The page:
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    1908 Augustus Saint-Gaudens Bronze

    Appraised Value:

    $10,000 - $12,000 (2012)

    Appraised on: June 23, 2012

    Appraised in: Myrtle Beach, South Carolina

    Appraised by: Eric Silver

    Category: Metalwork & Sculpture

    Episode Info: Myrtle Beach (#1709)

    Originally Aired: March 25, 2013

    slideshow IMAGE: 1 of 2 Next 

    More Like This:

    Form: Bust
    Material: Bronze
    Period / Style: 20th Century
    Value Range: $10,000 - $12,000 (2012)

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    Comment

    Appraisal Video: (2:48)

    appraiser

    Appraised By:

    Eric Silver
    Metalwork & Sculpture
    Director
    Lillian Nassau, LLC

    Appraisal Transcript:
    GUEST: My mother purchased it at an auction many, many years ago for five dollars.

    APPRAISER: For five dollars? She was some sport, huh?

    GUEST: She had an eye for things.

    APPRAISER: And did she talk about it? Do you remember it as a child, seeing it?

    GUEST: Oh, sure, but I don't think she ever knew anything about it. I didn't think much about it.

    APPRAISER: But you looked it up, I mean, you see it's signed on it, and you know who the artist is.

    GUEST: I'm thinking Augustus Saint-Gaudens.

    APPRAISER: Yes, and he was one of America's most famous sculptors of the late 19th, early 20th century. I mean, he was known for his monuments. He did the incredible Shaw memorial in Boston. He did the Farragut monument in New York City. He did the Lincoln in Lincoln Park. And his main claim to fame: he designed the $20 gold coin. So this is a wonderful piece. It's called "Diana of the Tower." And this is like a little study of a much larger piece. It was done originally in the 1890s as a weathervane for the top of Madison Square Garden. It was Diana standing with her arm up, holding a bow, and her hand back here, standing on a ball. It was 18 feet high, and it was made out of copper.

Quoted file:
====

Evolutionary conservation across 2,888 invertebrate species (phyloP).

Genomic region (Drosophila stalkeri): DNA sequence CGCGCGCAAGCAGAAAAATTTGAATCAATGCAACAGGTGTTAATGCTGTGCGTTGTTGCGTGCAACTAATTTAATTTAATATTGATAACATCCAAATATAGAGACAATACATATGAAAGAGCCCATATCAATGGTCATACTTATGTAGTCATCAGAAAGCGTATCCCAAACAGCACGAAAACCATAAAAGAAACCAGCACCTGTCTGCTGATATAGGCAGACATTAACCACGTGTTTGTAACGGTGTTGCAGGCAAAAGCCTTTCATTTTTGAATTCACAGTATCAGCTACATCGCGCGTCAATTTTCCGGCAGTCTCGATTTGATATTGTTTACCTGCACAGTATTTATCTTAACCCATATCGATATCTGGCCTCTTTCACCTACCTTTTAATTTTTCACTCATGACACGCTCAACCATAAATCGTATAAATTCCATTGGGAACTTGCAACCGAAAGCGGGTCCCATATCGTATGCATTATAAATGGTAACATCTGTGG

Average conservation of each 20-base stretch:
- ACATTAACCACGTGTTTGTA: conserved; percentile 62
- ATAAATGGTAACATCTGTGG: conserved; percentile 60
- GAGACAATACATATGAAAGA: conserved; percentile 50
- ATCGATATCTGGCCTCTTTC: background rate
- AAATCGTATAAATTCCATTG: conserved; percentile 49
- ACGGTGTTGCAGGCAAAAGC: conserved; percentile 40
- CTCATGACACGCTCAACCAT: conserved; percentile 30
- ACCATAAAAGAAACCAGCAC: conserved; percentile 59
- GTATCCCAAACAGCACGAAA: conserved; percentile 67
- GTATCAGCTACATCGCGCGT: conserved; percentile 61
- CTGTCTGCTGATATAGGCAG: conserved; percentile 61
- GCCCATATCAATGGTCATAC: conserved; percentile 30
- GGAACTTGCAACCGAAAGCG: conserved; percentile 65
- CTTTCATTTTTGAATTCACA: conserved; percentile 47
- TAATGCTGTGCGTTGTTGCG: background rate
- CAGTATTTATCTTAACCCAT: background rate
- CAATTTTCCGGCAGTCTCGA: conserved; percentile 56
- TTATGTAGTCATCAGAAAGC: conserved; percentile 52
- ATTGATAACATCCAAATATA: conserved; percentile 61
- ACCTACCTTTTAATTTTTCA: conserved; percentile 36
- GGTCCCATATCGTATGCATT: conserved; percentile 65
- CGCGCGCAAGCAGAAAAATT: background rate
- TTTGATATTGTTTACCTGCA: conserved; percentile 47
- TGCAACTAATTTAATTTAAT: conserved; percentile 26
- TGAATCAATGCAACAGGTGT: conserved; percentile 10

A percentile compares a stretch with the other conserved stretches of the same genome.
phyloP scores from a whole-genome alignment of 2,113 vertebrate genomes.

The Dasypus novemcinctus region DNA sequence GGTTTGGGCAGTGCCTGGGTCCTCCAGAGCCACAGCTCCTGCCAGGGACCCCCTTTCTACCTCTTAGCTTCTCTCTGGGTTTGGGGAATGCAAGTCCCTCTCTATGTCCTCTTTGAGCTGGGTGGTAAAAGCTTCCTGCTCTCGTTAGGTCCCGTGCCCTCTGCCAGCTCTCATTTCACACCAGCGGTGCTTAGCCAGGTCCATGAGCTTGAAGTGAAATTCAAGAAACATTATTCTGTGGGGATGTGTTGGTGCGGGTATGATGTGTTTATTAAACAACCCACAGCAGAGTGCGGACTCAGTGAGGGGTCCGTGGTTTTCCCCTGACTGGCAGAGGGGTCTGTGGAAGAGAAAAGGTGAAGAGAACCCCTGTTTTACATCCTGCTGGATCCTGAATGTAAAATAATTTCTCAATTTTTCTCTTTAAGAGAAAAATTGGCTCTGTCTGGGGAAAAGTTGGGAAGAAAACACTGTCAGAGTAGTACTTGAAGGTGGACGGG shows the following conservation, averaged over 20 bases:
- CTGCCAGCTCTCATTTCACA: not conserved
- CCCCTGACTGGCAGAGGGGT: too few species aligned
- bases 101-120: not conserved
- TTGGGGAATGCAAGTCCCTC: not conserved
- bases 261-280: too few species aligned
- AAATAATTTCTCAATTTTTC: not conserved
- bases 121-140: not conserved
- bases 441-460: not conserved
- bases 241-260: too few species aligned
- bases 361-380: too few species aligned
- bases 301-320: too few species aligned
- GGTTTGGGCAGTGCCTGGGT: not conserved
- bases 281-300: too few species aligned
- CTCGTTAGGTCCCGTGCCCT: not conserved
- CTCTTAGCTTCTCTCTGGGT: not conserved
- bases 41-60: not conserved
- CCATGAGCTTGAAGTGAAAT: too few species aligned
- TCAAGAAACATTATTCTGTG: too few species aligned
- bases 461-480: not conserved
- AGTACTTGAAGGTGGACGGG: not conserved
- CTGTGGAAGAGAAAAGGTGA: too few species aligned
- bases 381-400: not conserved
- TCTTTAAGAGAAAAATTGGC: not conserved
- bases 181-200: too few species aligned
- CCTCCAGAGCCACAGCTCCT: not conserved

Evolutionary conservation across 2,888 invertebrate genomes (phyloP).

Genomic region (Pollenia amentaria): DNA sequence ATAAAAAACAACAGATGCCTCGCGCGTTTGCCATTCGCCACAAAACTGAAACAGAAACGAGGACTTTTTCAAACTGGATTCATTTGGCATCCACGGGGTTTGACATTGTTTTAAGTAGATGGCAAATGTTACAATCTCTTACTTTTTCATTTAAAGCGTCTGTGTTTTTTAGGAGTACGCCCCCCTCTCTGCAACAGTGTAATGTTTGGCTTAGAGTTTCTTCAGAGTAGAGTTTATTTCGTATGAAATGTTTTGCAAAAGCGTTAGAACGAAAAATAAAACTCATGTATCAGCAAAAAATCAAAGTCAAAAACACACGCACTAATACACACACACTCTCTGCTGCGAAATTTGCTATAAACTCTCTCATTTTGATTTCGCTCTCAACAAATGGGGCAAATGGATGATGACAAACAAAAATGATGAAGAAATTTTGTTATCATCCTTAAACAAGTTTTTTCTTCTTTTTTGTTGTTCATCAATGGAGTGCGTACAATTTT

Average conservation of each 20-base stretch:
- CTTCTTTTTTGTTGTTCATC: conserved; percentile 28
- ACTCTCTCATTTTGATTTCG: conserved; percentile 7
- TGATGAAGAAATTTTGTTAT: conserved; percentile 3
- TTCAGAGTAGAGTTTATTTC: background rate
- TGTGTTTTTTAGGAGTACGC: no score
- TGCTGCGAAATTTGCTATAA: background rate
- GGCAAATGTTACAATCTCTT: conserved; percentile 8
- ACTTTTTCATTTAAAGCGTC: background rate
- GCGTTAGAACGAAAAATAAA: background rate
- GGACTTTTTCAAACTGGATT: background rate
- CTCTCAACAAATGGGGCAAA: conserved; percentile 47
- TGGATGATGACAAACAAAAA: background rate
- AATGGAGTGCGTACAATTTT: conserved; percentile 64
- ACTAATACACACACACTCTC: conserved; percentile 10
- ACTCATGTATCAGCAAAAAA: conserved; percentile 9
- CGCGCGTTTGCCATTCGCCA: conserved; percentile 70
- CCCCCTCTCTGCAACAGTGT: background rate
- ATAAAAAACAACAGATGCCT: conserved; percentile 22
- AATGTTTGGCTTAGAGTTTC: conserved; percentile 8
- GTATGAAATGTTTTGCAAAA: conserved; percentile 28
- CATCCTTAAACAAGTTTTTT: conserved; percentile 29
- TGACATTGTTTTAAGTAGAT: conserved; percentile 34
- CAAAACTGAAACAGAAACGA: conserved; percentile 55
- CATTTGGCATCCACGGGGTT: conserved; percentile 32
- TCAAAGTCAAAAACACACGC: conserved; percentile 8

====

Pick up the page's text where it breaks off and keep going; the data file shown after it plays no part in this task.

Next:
GUEST: Oh, wow.

    APPRAISER: They put it up there, and it didn't quite work, so they... he reworked it, and they did it in a 13-foot size. And for a while, when that was at the top of Madison Square Garden, it was the highest structure in New York City.

    GUEST: Oh, wow.

    APPRAISER: What happened was Madison Square Garden was demolished, and now the original is in the Philadelphia Art Museum. So it's a wonderful piece. It's beautifully detailed. We're not quite sure how many were done. It has his monogram, and it's also signed in the back.

    GUEST: It is?

    APPRAISER: Oh, you didn't see it?

    GUEST: No.

    APPRAISER: Oh, well, it's signed back here. First of all, over here is his monogram. And then it's signed right here. You never noticed that?

    GUEST: Well, I didn't know that it was a signature of sorts.

    APPRAISER: Okay. This is finely detailed, beautifully modeled, has this wonderful patina. It's in wonderful condition. Luckily, nobody's taken polish to it or steel wool or anything like that.

    GUEST: No.

    APPRAISER: It's in great shape. In a gallery, at retail, this would be about $10,000 to $12,000.

    GUEST: (chuckling) Oh, wow. For a five-dollar investment, that's fabulous.

    APPRAISER: Pretty good.

    GUEST: She would be happy. And I thank you very much. She would be very pleased.






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